Browse Source Clarify when it is okay to merge changes (#627)

Wrote down some unspoken rules, such as the waiting times before a maintainer
is supposed to merge a change, and added some exceptions to those said rules
that make the development process of Tenacity more tedious and unproductive.

The said exceptions concern documentation-related changes.

Signed-off-by: Panagiotis Vasilopoulos <>
Panagiotis Vasilopoulos 9 months ago
committed by GitHub
No known key found for this signature in database GPG Key ID: 4AEE18F83AFDEB23
  1. 22


@ -245,9 +245,29 @@ important:
rebase the patch on top of the `master` branch just to be sure that the most
recent changes do not cause the proposed patch to break.
* In order to accommodate other reviewers that live in different timezones,
the rule of thumb is to wait for up to a day before merging a change that
has been approved by a reviewer, or wait around 12 hours before merging a
change that has been approved by multiple people. If possible, make sure to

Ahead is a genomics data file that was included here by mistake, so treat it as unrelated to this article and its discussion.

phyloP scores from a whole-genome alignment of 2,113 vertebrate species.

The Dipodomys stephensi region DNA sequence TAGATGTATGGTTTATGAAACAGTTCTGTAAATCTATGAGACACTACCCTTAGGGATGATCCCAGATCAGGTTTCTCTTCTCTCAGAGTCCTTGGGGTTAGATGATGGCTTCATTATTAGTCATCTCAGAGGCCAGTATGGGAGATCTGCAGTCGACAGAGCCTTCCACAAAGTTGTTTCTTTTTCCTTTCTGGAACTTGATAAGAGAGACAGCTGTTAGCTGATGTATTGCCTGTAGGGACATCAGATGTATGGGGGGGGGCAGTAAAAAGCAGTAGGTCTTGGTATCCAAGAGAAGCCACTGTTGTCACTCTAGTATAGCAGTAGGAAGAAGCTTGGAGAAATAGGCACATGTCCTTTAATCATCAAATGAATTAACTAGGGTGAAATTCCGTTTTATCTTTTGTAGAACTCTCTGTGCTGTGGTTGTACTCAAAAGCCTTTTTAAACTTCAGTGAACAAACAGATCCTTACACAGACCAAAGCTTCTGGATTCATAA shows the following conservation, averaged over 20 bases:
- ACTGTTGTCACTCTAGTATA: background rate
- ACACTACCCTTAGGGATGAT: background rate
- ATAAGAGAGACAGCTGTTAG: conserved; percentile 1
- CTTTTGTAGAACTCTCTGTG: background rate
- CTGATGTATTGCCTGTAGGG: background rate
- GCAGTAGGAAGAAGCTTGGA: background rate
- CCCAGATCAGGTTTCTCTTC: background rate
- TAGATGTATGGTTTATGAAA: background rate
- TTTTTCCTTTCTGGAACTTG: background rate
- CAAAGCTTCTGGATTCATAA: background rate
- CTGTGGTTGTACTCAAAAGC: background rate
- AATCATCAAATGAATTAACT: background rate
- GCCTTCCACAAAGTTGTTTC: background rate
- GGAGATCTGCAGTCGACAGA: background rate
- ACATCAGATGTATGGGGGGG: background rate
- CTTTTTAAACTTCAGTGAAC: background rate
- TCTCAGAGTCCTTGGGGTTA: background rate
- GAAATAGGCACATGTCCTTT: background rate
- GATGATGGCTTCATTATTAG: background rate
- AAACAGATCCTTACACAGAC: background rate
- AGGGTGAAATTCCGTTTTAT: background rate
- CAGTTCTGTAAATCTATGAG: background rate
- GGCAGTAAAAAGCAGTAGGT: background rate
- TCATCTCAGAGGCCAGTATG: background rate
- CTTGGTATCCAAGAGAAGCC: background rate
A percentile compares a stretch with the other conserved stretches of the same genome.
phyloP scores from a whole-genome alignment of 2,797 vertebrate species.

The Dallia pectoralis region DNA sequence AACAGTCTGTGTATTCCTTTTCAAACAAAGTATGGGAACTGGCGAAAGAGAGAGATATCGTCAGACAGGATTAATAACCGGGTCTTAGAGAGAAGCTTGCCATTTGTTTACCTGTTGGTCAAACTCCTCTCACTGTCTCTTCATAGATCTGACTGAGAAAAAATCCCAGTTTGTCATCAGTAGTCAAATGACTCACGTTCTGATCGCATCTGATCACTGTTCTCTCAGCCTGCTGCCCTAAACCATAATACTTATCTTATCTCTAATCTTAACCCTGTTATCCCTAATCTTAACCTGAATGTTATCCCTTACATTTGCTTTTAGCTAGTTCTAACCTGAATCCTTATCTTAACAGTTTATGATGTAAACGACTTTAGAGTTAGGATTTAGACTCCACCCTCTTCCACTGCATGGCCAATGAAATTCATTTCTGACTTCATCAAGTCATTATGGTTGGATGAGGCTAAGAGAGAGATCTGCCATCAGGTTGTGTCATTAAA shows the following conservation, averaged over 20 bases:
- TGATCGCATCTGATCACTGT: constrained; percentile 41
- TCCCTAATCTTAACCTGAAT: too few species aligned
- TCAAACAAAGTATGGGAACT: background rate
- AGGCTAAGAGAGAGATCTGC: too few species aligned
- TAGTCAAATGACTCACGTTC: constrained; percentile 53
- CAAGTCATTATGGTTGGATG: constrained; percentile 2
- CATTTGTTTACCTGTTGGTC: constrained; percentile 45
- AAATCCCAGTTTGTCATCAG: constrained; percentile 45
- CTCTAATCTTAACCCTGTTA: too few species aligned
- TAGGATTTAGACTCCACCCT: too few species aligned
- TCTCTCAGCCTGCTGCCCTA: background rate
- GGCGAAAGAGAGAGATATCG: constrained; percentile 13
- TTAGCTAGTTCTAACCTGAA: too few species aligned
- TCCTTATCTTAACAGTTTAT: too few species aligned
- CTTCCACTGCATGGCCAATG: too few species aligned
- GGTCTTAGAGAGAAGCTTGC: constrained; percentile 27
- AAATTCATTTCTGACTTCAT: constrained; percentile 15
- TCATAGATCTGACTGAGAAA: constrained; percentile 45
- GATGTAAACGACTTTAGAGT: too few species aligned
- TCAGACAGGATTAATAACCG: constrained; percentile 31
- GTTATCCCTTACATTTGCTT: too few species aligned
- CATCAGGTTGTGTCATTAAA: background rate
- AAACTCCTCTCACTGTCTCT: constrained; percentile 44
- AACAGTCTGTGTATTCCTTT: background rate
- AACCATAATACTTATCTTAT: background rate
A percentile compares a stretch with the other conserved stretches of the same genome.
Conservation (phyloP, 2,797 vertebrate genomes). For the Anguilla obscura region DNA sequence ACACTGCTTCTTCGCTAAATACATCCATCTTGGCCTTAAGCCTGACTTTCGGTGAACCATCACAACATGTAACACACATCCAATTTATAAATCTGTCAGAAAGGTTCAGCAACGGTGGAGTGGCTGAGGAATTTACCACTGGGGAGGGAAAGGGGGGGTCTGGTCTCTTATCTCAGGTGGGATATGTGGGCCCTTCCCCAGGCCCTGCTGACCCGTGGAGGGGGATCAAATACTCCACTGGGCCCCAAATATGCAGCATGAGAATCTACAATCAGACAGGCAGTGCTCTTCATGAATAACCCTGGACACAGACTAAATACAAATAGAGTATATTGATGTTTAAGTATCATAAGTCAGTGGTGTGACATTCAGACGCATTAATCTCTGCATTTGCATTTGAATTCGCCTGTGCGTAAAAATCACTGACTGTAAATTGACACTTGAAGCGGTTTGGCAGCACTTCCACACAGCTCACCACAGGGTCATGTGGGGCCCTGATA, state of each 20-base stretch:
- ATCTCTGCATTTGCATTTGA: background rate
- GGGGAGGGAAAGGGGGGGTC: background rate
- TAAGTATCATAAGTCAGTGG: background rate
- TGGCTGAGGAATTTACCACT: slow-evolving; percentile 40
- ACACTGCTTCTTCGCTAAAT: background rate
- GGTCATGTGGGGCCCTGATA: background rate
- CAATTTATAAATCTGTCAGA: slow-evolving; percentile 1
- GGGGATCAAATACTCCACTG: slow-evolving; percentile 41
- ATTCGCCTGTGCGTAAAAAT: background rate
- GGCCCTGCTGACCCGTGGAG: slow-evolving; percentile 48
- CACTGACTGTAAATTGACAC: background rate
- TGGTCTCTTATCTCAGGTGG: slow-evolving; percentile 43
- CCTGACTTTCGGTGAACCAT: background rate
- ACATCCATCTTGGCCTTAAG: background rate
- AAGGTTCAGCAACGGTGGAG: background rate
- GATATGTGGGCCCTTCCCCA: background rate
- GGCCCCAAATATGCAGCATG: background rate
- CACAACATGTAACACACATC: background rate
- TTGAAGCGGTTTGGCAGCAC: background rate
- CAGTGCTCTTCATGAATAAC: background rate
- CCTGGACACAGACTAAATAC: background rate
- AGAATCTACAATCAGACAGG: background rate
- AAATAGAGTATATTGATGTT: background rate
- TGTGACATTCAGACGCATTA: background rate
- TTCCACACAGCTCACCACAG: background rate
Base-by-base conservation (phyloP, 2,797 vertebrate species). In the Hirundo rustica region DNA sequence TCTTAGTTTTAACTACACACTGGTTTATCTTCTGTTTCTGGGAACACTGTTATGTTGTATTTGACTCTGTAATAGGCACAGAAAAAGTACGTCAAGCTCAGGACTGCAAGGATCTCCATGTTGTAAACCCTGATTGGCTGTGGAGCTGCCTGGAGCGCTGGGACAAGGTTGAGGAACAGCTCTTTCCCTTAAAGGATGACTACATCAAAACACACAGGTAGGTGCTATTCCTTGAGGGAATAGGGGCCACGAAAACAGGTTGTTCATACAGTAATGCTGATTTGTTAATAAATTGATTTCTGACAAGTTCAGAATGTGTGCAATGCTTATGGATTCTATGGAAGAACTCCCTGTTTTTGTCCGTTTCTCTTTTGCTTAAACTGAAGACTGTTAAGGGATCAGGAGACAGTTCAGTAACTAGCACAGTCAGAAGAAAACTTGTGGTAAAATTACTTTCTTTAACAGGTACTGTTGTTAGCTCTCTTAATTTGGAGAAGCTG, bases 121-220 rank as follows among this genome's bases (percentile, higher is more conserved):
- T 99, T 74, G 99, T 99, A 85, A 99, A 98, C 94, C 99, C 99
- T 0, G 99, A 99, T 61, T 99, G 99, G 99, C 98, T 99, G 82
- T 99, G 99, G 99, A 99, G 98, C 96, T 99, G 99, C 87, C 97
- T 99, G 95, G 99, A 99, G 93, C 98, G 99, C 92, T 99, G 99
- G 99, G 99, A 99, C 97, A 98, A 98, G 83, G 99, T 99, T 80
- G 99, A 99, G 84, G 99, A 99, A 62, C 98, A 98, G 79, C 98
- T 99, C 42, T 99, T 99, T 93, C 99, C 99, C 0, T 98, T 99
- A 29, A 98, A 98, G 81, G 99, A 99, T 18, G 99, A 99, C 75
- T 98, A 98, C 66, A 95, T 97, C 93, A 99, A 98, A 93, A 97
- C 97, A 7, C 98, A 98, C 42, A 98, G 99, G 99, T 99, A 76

check the change for yourself if possible, especially when a reviewer
approves a change reluctantly.
* Before merging any change, make sure that all (or, at the very least, *most
of*) the tests have passed. If a change concerns a particular platform (e.g.
macOS), then wait for the tests for that said platform to complete.
* If a change affects the user interface or the audio engine, you're generally
expected to use Tenacity with the included change on your machine and
evaluate it. Since it's very hard to answer whether a specific change
affecting the experience of the user is worth including or if the contributor
should adjust their change, you may want to ask for the help of other
* If there are multiple proposed changes that affect the same parts of the
project, ***please wait*** for a while after initially merging a single
proposed change just to be sure that this will not break the build.
proposed change just to be sure that this will not break the build. This does
not apply to changes that do not affect the functionality of the program
(such as changes to a Markdown file).
The most basic way of evaluating whether two separate changes affect the same
part of the project is checking whether the changes concern the same source